Tying Harry’s Fly

Reading through Harry Darbee’s “Catskill Flytier” I came upon his pattern for the Dark Hendrickson; and so…

One of the classic Catskill dry flies that I have rarely tied or fished is the Dark Hendrickson. Perhaps the name affected my viewpoint: all of the hundreds of Hendrickson mayflies I have plucked from the surface of Catskill rivers have been tan or reddish in their bodies. The general recipes for the Dark Hendrickson have called for muskrat fur, and I never had that much confidence in a plain gray fly. My thinking has changed today, during another trip through the past.

The late Harry Darbee published his book Catskill Flytier in 1977, forty-five years ago. In it he recounts his story growing up in this region and, with his wife Elsie, becoming one of the most lauded pairs of Catskill fly tyers in our region’s history. The Darbees formed an intrinsic part of the Golden Age of Catskill fly fishing. I have owned the book for many years, though I still recognized a bit of information that had escaped my earlier readings.

The last fly listed under “Darbees’ Deadly Dozen” is their version of the Dark Hendrickson, tied with dark rusty dun hackles and “Brownish gray dubbing from red fox fur”, something very different from the gray over gray patterns others tied with muskrat and dark dun hackle. I liked the idea of old Harry’s version immediately.

As it turns out, I was ordering some Coq-De-Leon tailing hackle last week when I noticed a page on the dealer’s website offering Darbee Duns hackle credited to a single hackle breeder that has maintained a small flock of Darbee strain birds. I took a chance and added a half cape in rusty dun to my order. I was pleased with the feathers when they arrived, and when I saw Harry’s Dark Hendrickson recipe, well, what could have been more natural?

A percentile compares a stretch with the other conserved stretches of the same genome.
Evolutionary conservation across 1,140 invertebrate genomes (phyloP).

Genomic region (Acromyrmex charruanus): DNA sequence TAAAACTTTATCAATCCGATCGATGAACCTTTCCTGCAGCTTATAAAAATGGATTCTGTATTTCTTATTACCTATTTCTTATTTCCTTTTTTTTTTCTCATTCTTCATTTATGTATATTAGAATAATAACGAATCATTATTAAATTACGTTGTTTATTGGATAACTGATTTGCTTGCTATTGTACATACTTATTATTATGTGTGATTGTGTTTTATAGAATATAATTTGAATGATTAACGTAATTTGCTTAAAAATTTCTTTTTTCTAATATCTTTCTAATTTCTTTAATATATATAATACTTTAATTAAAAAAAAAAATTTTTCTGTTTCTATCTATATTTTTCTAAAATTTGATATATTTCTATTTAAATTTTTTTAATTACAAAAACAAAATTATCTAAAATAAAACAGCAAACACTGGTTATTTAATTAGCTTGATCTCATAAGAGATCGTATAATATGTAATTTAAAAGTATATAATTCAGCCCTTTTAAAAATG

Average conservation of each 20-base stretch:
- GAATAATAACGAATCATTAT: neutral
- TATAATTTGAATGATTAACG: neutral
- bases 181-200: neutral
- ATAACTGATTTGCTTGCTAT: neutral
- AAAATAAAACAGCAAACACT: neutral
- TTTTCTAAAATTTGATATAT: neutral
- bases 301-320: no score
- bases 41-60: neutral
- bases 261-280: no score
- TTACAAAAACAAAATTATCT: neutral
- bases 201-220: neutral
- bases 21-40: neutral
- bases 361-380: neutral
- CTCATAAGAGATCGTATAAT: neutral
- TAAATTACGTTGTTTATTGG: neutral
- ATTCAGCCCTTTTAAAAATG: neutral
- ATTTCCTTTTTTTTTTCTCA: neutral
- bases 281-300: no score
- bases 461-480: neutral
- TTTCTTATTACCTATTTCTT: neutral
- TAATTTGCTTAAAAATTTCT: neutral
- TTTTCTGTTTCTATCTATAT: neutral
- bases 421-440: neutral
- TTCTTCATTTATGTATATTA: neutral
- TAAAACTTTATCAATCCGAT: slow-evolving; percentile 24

I took down a red fox skin this morning and cut some of the short brown fur from the outer leg and some longer pinches from the back of the hide, tossing it in my blender until I had a nice “brownish gray”. Then I set out to tie half a dozen of Harry’s classic dry flies.

Harry Darbee’s Dark Hendrickson: I like the guard hairs in the red fox fur, as they encourage air bubbles that help a dry fly look alive. You can trim the long ones if you wish, but don’t remove them all from the fur!

In Catskill Flytier, Harry recommends the pattern in sizes 10 through 14. I decided to tie mine in 10’s and 12’s with any eye toward fishing them when I find the big reddish Hendricksons hatching on the Beaverkill next spring. I could find myself tying one on when the isonychia are hatching too. I think Harry’s Dark Hendrickson will be a good searching pattern when fish have been tuned into isos during the summer.

Of course, I would love to be able to get out there right now and give the fly a try. I’m quite sure that no trout is going to rise through the ice along the river today, no matter what the fly’s pedigree.

Leave a Reply

Fill in your details below or click an icon to log in:

WordPress.com Logo

You are commenting using your WordPress.com account. Log Out /  Change )

Twitter picture

You are commenting using your Twitter account. Log Out /  Change )

Facebook photo

You are commenting using your Facebook account. Log Out /  Change )

Connecting to %s